Lawyer Reilly has often and bitterly protested about the manner of Hauptmann’s incarceration, and last week accused the Federal Government of transferring two Department of Justice investigators to the West because they were implicated in trying to beat a confession out of his client. The Department of Justice promptly replied that the agents, if needed, would be back at Flemington in time for the trial.

Associated with Lawyer Reilly is a local attorney named Lloyd Fisher who defended Boat-Builder Curtis. Prime witnesses for the defense are Mr. & Mrs. Frederick Christiansen, in whose Bronx bakeshop Anna Hauptmann worked at the time of the crime. He is expected to testify that Hauptmann called for Anna there on the night of the kidnapping.

Prosecution’s witnesses will be many. First on the list is Col. Lindbergh. He will swear that he recognized the voice of Hauptmann as the one which called “Hey, doctor, over here, doctor!” the night that he and Dr. John F. (“Jafsie”) Condon passed the $50,000 ransom over a Bronx cemetery wall in a vain attempt to get the baby back. About all Nurse Gow can say is that she did not see the kidnapper. Joseph Perrone, a New York taxicab driver, will identify Hauptmann as the man who gave him a dollar to take the message to Dr. Condon which opened up the ill-starred negotiations. The inexplicable “Jafsie” was able only “partially” to identify Hauptmann when first confronted with him. There is literally no telling what the 74-year-old retired Bronx school-teacher will do when he gets on the stand. Last fortnight he made a mysterious motor trip to West Palm Beach on business “connected with the case.” He did the case no good when he told reporters there: “No one saw Hauptmann kill the baby. I don’t think they can convict him.” The doctor thought, however, that Hauptmann might be proven guilty of extortion.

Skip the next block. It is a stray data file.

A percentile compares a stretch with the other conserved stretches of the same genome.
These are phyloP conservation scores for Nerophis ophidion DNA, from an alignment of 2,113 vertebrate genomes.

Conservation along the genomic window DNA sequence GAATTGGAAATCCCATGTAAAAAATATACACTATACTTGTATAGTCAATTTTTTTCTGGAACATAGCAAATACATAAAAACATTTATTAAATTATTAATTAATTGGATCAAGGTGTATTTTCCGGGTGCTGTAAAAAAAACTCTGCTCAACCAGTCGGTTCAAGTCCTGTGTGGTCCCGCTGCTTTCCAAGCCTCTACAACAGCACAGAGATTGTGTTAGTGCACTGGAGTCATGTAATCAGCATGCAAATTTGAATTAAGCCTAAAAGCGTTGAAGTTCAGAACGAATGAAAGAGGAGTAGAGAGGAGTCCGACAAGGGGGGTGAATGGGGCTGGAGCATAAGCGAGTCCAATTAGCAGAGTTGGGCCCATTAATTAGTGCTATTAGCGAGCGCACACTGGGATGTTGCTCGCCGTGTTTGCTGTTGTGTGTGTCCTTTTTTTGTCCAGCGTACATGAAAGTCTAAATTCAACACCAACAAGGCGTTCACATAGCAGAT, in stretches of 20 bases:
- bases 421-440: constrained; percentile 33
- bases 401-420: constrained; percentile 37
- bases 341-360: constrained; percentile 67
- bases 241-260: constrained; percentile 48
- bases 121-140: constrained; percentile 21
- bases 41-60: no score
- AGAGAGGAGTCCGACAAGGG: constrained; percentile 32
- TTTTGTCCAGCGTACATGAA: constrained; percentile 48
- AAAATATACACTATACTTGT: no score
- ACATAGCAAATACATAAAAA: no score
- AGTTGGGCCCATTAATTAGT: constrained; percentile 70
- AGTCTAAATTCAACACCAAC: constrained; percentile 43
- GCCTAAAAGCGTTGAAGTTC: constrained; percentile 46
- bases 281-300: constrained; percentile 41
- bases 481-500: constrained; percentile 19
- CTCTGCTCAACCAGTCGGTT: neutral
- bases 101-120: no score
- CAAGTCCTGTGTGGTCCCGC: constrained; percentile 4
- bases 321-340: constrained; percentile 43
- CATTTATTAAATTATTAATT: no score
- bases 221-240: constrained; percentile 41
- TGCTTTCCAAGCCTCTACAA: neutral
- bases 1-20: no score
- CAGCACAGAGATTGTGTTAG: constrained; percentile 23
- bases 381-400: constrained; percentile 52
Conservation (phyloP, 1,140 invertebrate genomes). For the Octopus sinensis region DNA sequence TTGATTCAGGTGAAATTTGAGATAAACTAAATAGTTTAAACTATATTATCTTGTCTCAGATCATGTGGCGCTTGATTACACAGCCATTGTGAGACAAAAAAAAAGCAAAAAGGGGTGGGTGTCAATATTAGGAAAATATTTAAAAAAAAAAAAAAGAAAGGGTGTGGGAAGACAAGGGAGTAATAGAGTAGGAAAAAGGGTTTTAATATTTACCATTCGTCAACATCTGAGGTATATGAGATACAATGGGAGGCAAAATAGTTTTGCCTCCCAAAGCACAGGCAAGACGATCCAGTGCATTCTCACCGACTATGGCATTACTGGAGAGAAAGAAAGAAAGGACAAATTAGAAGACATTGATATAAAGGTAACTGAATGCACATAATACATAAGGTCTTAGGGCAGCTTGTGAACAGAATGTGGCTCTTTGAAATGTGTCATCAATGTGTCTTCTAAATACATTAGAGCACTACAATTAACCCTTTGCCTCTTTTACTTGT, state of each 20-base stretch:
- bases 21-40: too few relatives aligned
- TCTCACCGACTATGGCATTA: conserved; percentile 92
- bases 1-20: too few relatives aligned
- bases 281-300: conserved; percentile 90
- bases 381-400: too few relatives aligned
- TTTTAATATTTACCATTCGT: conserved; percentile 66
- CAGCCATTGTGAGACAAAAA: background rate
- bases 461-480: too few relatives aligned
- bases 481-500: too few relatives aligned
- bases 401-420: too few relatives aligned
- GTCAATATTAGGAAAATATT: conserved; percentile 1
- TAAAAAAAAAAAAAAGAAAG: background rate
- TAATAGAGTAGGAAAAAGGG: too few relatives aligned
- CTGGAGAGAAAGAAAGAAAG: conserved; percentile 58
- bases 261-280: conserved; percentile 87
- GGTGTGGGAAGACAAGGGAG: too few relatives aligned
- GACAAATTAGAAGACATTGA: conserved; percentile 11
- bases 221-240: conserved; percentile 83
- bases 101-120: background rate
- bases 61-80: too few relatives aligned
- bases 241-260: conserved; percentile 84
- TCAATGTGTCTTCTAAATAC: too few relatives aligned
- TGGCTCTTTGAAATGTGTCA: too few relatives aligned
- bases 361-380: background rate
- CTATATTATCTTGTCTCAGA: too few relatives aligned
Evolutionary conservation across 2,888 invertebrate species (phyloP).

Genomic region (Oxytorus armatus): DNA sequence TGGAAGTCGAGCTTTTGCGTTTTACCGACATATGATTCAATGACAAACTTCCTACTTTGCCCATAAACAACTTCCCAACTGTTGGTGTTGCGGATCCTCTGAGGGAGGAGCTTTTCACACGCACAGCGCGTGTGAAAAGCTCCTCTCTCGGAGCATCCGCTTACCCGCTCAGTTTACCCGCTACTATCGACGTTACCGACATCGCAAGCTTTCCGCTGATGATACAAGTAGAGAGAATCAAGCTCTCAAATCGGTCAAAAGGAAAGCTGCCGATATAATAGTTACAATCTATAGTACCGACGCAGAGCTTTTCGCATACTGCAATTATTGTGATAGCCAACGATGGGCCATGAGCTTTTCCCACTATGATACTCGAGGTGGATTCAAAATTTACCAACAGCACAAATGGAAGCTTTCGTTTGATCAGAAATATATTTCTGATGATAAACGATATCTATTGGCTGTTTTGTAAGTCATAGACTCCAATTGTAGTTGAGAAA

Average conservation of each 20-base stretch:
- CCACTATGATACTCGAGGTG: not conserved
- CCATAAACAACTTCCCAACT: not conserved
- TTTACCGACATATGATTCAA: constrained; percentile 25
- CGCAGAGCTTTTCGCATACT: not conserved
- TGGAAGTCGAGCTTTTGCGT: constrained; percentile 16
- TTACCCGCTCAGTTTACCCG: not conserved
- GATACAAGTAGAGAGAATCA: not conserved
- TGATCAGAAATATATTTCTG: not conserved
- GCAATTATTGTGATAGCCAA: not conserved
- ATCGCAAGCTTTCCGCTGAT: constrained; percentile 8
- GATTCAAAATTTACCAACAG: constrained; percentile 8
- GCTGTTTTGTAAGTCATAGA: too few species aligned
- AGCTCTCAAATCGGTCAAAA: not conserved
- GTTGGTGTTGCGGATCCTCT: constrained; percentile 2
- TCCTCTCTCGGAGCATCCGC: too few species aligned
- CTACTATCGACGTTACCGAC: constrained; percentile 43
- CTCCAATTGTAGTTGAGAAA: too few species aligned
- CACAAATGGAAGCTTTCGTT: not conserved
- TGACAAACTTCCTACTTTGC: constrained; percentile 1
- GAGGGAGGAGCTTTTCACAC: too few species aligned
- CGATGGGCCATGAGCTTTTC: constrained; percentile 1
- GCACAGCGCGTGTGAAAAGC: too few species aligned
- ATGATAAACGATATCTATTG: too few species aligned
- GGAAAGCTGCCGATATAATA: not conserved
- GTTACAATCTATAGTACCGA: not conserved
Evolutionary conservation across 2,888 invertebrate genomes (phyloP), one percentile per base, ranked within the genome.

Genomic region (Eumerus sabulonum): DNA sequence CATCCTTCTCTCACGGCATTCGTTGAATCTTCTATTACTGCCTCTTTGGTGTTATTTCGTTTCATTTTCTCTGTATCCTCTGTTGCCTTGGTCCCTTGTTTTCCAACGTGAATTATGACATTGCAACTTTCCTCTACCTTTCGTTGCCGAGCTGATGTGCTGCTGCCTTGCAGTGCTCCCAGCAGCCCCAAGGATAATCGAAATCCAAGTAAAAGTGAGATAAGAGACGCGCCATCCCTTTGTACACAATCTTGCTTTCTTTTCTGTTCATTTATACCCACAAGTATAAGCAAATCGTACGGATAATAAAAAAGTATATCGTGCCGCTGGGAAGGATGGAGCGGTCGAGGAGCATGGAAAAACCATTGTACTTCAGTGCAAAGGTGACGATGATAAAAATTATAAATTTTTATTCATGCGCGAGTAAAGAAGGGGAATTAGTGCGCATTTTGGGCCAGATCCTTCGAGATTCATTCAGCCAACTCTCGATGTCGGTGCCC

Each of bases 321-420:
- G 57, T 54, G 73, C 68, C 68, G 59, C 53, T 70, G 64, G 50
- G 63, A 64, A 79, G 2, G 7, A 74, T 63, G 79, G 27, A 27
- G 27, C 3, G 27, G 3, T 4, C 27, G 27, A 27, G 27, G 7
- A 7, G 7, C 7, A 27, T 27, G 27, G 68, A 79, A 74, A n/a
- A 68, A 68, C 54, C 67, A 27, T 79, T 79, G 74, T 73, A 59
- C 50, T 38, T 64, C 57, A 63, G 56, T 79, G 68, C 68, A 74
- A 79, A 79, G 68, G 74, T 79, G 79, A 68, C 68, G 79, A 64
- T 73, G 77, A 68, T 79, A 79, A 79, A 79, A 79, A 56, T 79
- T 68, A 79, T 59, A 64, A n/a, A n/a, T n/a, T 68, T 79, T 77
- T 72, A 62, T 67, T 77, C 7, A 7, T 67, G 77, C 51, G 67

New Jersey’s job is to make an entirely circumstantial case sufficiently powerful to convince twelve Hunterdon County jurymen “beyond a reasonable doubt” of Bruno Hauptmann’s guilt. In charge of this difficult task is David T. Wilentz, the State’s Attorney General who took over the prosecution of the Hauptmann case as soon as it broke last autumn. Small, dark, shrewd 40-year-old Prosecutor Wilentz is not only a good orator and jury handler but an able politician as well. Coming from Perth Amboy in Middlesex County, however, he will have no great local influence with the jurors in Hunterdon County. Last week he charged an attempt by somebody to tamper with potential jurors by circulating a pamphlet to the effect that “Aviator’s Baby Was Never Kidnapped or Murdered.”